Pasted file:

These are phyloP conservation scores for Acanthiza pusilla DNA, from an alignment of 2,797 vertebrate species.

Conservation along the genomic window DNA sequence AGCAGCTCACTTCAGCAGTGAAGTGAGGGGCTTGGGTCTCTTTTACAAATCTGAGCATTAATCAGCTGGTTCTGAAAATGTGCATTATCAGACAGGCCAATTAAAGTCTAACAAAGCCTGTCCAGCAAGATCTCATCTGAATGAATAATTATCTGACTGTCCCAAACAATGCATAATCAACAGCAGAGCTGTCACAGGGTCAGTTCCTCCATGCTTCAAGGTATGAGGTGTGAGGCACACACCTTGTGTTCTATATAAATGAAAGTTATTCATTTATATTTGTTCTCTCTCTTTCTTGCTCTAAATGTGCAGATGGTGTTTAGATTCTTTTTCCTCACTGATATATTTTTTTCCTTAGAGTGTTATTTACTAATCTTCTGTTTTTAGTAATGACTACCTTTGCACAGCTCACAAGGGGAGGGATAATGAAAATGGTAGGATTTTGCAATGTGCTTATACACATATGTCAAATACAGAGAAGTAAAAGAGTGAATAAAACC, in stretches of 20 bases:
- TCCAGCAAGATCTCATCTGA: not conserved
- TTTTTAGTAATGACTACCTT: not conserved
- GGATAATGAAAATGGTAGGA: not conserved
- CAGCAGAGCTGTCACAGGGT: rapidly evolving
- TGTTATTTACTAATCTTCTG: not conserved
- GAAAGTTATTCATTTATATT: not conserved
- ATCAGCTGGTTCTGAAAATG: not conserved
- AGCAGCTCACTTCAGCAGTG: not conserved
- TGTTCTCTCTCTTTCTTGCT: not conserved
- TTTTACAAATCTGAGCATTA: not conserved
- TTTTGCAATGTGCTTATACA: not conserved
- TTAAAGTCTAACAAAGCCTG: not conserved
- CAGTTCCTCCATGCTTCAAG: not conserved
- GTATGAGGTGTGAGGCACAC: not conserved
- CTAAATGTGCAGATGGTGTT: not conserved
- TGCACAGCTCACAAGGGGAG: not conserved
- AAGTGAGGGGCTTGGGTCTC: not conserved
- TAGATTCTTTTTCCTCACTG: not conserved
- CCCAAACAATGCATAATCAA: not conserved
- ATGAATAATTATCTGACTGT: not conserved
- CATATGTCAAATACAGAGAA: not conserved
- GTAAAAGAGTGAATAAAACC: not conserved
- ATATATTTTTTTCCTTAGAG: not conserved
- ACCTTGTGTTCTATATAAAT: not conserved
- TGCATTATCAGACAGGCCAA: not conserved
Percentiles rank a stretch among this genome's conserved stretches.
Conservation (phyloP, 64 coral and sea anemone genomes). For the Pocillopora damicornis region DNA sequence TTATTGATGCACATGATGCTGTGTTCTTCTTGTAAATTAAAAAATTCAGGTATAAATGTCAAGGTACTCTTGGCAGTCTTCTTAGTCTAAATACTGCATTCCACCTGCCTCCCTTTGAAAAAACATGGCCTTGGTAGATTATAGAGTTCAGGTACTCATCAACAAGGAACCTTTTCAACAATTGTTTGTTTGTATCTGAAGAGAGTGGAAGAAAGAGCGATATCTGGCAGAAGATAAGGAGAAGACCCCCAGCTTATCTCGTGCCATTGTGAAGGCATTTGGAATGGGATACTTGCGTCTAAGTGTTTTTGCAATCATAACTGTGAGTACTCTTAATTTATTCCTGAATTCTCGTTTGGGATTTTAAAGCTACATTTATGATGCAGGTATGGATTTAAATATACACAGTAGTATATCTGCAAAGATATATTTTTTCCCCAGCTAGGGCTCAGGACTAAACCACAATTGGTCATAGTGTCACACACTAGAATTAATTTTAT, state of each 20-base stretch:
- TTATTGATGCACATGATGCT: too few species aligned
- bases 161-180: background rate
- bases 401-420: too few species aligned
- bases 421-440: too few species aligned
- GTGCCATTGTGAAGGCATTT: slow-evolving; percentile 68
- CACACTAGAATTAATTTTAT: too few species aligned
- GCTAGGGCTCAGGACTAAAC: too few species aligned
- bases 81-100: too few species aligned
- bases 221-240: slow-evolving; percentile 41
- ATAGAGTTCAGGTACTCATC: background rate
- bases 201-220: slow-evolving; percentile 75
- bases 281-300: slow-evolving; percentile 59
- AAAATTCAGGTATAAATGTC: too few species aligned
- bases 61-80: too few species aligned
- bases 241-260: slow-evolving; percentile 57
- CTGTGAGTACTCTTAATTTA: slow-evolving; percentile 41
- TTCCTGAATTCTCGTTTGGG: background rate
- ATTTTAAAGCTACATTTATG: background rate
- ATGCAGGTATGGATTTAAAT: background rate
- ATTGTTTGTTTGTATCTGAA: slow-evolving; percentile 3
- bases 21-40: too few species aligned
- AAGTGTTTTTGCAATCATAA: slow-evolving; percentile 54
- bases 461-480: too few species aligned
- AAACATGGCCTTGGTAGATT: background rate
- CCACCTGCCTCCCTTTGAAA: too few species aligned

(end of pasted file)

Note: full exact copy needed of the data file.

These are phyloP conservation scores for Acanthiza pusilla DNA, from an alignment of 2,797 vertebrate species.

Conservation along the genomic window DNA sequence AGCAGCTCACTTCAGCAGTGAAGTGAGGGGCTTGGGTCTCTTTTACAAATCTGAGCATTAATCAGCTGGTTCTGAAAATGTGCATTATCAGACAGGCCAATTAAAGTCTAACAAAGCCTGTCCAGCAAGATCTCATCTGAATGAATAATTATCTGACTGTCCCAAACAATGCATAATCAACAGCAGAGCTGTCACAGGGTCAGTTCCTCCATGCTTCAAGGTATGAGGTGTGAGGCACACACCTTGTGTTCTATATAAATGAAAGTTATTCATTTATATTTGTTCTCTCTCTTTCTTGCTCTAAATGTGCAGATGGTGTTTAGATTCTTTTTCCTCACTGATATATTTTTTTCCTTAGAGTGTTATTTACTAATCTTCTGTTTTTAGTAATGACTACCTTTGCACAGCTCACAAGGGGAGGGATAATGAAAATGGTAGGATTTTGCAATGTGCTTATACACATATGTCAAATACAGAGAAGTAAAAGAGTGAATAAAACC, in stretches of 20 bases:
- TCCAGCAAGATCTCATCTGA: not conserved
- TTTTTAGTAATGACTACCTT: not conserved
- GGATAATGAAAATGGTAGGA: not conserved
- CAGCAGAGCTGTCACAGGGT: rapidly evolving
- TGTTATTTACTAATCTTCTG: not conserved
- GAAAGTTATTCATTTATATT: not conserved
- ATCAGCTGGTTCTGAAAATG: not conserved
- AGCAGCTCACTTCAGCAGTG: not conserved
- TGTTCTCTCTCTTTCTTGCT: not conserved
- TTTTACAAATCTGAGCATTA: not conserved
- TTTTGCAATGTGCTTATACA: not conserved
- TTAAAGTCTAACAAAGCCTG: not conserved
- CAGTTCCTCCATGCTTCAAG: not conserved
- GTATGAGGTGTGAGGCACAC: not conserved
- CTAAATGTGCAGATGGTGTT: not conserved
- TGCACAGCTCACAAGGGGAG: not conserved
- AAGTGAGGGGCTTGGGTCTC: not conserved
- TAGATTCTTTTTCCTCACTG: not conserved
- CCCAAACAATGCATAATCAA: not conserved
- ATGAATAATTATCTGACTGT: not conserved
- CATATGTCAAATACAGAGAA: not conserved
- GTAAAAGAGTGAATAAAACC: not conserved
- ATATATTTTTTTCCTTAGAG: not conserved
- ACCTTGTGTTCTATATAAAT: not conserved
- TGCATTATCAGACAGGCCAA: not conserved
Percentiles rank a stretch among this genome's conserved stretches.
Conservation (phyloP, 64 coral and sea anemone genomes). For the Pocillopora damicornis region DNA sequence TTATTGATGCACATGATGCTGTGTTCTTCTTGTAAATTAAAAAATTCAGGTATAAATGTCAAGGTACTCTTGGCAGTCTTCTTAGTCTAAATACTGCATTCCACCTGCCTCCCTTTGAAAAAACATGGCCTTGGTAGATTATAGAGTTCAGGTACTCATCAACAAGGAACCTTTTCAACAATTGTTTGTTTGTATCTGAAGAGAGTGGAAGAAAGAGCGATATCTGGCAGAAGATAAGGAGAAGACCCCCAGCTTATCTCGTGCCATTGTGAAGGCATTTGGAATGGGATACTTGCGTCTAAGTGTTTTTGCAATCATAACTGTGAGTACTCTTAATTTATTCCTGAATTCTCGTTTGGGATTTTAAAGCTACATTTATGATGCAGGTATGGATTTAAATATACACAGTAGTATATCTGCAAAGATATATTTTTTCCCCAGCTAGGGCTCAGGACTAAACCACAATTGGTCATAGTGTCACACACTAGAATTAATTTTAT, state of each 20-base stretch:
- TTATTGATGCACATGATGCT: too few species aligned
- bases 161-180: background rate
- bases 401-420: too few species aligned
- bases 421-440: too few species aligned
- GTGCCATTGTGAAGGCATTT: slow-evolving; percentile 68
- CACACTAGAATTAATTTTAT: too few species aligned
- GCTAGGGCTCAGGACTAAAC: too few species aligned
- bases 81-100: too few species aligned
- bases 221-240: slow-evolving; percentile 41
- ATAGAGTTCAGGTACTCATC: background rate
- bases 201-220: slow-evolving; percentile 75
- bases 281-300: slow-evolving; percentile 59
- AAAATTCAGGTATAAATGTC: too few species aligned
- bases 61-80: too few species aligned
- bases 241-260: slow-evolving; percentile 57
- CTGTGAGTACTCTTAATTTA: slow-evolving; percentile 41
- TTCCTGAATTCTCGTTTGGG: background rate
- ATTTTAAAGCTACATTTATG: background rate
- ATGCAGGTATGGATTTAAAT: background rate
- ATTGTTTGTTTGTATCTGAA: slow-evolving; percentile 3
- bases 21-40: too few species aligned
- AAGTGTTTTTGCAATCATAA: slow-evolving; percentile 54
- bases 461-480: too few species aligned
- AAACATGGCCTTGGTAGATT: background rate
- CCACCTGCCTCCCTTTGAAA: too few species aligned